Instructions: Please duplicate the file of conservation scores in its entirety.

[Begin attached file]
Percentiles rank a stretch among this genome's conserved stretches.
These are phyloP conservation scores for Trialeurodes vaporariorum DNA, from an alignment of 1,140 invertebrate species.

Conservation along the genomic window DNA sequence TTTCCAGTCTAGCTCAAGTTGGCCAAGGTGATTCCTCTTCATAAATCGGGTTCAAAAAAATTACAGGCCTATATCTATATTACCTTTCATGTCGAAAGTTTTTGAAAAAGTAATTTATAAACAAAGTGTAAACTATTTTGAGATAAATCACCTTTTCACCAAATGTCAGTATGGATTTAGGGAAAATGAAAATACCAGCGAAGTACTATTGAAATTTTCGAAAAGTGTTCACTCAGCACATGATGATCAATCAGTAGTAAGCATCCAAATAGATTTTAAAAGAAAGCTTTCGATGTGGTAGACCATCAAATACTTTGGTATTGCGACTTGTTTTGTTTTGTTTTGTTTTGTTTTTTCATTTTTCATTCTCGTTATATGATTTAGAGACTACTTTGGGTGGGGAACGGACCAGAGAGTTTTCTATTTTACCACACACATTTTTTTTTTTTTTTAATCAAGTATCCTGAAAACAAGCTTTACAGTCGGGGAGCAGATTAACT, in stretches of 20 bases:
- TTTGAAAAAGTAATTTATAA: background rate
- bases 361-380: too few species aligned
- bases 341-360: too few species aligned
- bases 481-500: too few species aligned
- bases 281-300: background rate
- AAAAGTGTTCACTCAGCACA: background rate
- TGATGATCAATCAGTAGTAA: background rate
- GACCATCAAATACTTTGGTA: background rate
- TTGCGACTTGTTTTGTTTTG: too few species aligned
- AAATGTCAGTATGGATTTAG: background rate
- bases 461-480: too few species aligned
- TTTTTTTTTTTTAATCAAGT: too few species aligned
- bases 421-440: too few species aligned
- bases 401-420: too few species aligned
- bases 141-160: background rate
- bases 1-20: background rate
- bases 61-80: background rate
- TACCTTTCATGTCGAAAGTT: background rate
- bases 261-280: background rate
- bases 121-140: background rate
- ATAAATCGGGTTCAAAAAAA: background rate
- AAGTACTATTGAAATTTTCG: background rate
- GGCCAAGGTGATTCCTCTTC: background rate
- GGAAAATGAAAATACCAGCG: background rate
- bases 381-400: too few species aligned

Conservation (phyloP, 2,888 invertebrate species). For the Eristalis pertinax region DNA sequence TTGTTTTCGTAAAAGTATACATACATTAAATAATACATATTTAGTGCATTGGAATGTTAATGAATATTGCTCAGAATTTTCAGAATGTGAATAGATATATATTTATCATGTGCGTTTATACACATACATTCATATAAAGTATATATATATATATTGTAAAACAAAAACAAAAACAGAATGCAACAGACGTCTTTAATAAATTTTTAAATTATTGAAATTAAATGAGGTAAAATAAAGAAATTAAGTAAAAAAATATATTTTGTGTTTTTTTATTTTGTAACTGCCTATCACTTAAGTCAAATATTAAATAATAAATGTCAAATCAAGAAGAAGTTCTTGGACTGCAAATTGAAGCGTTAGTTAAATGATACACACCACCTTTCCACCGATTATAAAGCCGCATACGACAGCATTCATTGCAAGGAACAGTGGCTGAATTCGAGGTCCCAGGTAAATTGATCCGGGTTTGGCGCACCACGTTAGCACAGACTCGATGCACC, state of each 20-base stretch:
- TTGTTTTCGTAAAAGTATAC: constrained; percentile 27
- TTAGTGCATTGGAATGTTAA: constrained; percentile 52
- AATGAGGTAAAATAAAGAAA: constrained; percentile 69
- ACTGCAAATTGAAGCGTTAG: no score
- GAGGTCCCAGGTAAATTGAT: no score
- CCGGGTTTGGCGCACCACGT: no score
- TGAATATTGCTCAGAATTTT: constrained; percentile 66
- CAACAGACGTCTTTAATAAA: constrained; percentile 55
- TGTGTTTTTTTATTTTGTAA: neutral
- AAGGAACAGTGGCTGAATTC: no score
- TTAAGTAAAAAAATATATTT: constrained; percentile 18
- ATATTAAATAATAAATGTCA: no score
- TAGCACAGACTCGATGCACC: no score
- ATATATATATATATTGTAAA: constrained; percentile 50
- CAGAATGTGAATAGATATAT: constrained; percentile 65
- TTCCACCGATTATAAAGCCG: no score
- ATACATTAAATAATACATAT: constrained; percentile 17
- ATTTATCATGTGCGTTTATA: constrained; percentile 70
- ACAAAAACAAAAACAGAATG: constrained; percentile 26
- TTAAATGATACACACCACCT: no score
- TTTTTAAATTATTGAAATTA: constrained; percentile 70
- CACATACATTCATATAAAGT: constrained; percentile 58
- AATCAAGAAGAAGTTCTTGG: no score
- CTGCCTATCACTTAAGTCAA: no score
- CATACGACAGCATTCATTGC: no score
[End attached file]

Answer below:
Percentiles rank a stretch among this genome's conserved stretches.
These are phyloP conservation scores for Trialeurodes vaporariorum DNA, from an alignment of 1,140 invertebrate species.

Conservation along the genomic window DNA sequence TTTCCAGTCTAGCTCAAGTTGGCCAAGGTGATTCCTCTTCATAAATCGGGTTCAAAAAAATTACAGGCCTATATCTATATTACCTTTCATGTCGAAAGTTTTTGAAAAAGTAATTTATAAACAAAGTGTAAACTATTTTGAGATAAATCACCTTTTCACCAAATGTCAGTATGGATTTAGGGAAAATGAAAATACCAGCGAAGTACTATTGAAATTTTCGAAAAGTGTTCACTCAGCACATGATGATCAATCAGTAGTAAGCATCCAAATAGATTTTAAAAGAAAGCTTTCGATGTGGTAGACCATCAAATACTTTGGTATTGCGACTTGTTTTGTTTTGTTTTGTTTTGTTTTTTCATTTTTCATTCTCGTTATATGATTTAGAGACTACTTTGGGTGGGGAACGGACCAGAGAGTTTTCTATTTTACCACACACATTTTTTTTTTTTTTTAATCAAGTATCCTGAAAACAAGCTTTACAGTCGGGGAGCAGATTAACT, in stretches of 20 bases:
- TTTGAAAAAGTAATTTATAA: background rate
- bases 361-380: too few species aligned
- bases 341-360: too few species aligned
- bases 481-500: too few species aligned
- bases 281-300: background rate
- AAAAGTGTTCACTCAGCACA: background rate
- TGATGATCAATCAGTAGTAA: background rate
- GACCATCAAATACTTTGGTA: background rate
- TTGCGACTTGTTTTGTTTTG: too few species aligned
- AAATGTCAGTATGGATTTAG: background rate
- bases 461-480: too few species aligned
- TTTTTTTTTTTTAATCAAGT: too few species aligned
- bases 421-440: too few species aligned
- bases 401-420: too few species aligned
- bases 141-160: background rate
- bases 1-20: background rate
- bases 61-80: background rate
- TACCTTTCATGTCGAAAGTT: background rate
- bases 261-280: background rate
- bases 121-140: background rate
- ATAAATCGGGTTCAAAAAAA: background rate
- AAGTACTATTGAAATTTTCG: background rate
- GGCCAAGGTGATTCCTCTTC: background rate
- GGAAAATGAAAATACCAGCG: background rate
- bases 381-400: too few species aligned

Conservation (phyloP, 2,888 invertebrate species). For the Eristalis pertinax region DNA sequence TTGTTTTCGTAAAAGTATACATACATTAAATAATACATATTTAGTGCATTGGAATGTTAATGAATATTGCTCAGAATTTTCAGAATGTGAATAGATATATATTTATCATGTGCGTTTATACACATACATTCATATAAAGTATATATATATATATTGTAAAACAAAAACAAAAACAGAATGCAACAGACGTCTTTAATAAATTTTTAAATTATTGAAATTAAATGAGGTAAAATAAAGAAATTAAGTAAAAAAATATATTTTGTGTTTTTTTATTTTGTAACTGCCTATCACTTAAGTCAAATATTAAATAATAAATGTCAAATCAAGAAGAAGTTCTTGGACTGCAAATTGAAGCGTTAGTTAAATGATACACACCACCTTTCCACCGATTATAAAGCCGCATACGACAGCATTCATTGCAAGGAACAGTGGCTGAATTCGAGGTCCCAGGTAAATTGATCCGGGTTTGGCGCACCACGTTAGCACAGACTCGATGCACC, state of each 20-base stretch:
- TTGTTTTCGTAAAAGTATAC: constrained; percentile 27
- TTAGTGCATTGGAATGTTAA: constrained; percentile 52
- AATGAGGTAAAATAAAGAAA: constrained; percentile 69
- ACTGCAAATTGAAGCGTTAG: no score
- GAGGTCCCAGGTAAATTGAT: no score
- CCGGGTTTGGCGCACCACGT: no score
- TGAATATTGCTCAGAATTTT: constrained; percentile 66
- CAACAGACGTCTTTAATAAA: constrained; percentile 55
- TGTGTTTTTTTATTTTGTAA: neutral
- AAGGAACAGTGGCTGAATTC: no score
- TTAAGTAAAAAAATATATTT: constrained; percentile 18
- ATATTAAATAATAAATGTCA: no score
- TAGCACAGACTCGATGCACC: no score
- ATATATATATATATTGTAAA: constrained; percentile 50
- CAGAATGTGAATAGATATAT: constrained; percentile 65
- TTCCACCGATTATAAAGCCG: no score
- ATACATTAAATAATACATAT: constrained; percentile 17
- ATTTATCATGTGCGTTTATA: constrained; percentile 70
- ACAAAAACAAAAACAGAATG: constrained; percentile 26
- TTAAATGATACACACCACCT: no score
- TTTTTAAATTATTGAAATTA: constrained; percentile 70
- CACATACATTCATATAAAGT: constrained; percentile 58
- AATCAAGAAGAAGTTCTTGG: no score
- CTGCCTATCACTTAAGTCAA: no score
- CATACGACAGCATTCATTGC: no score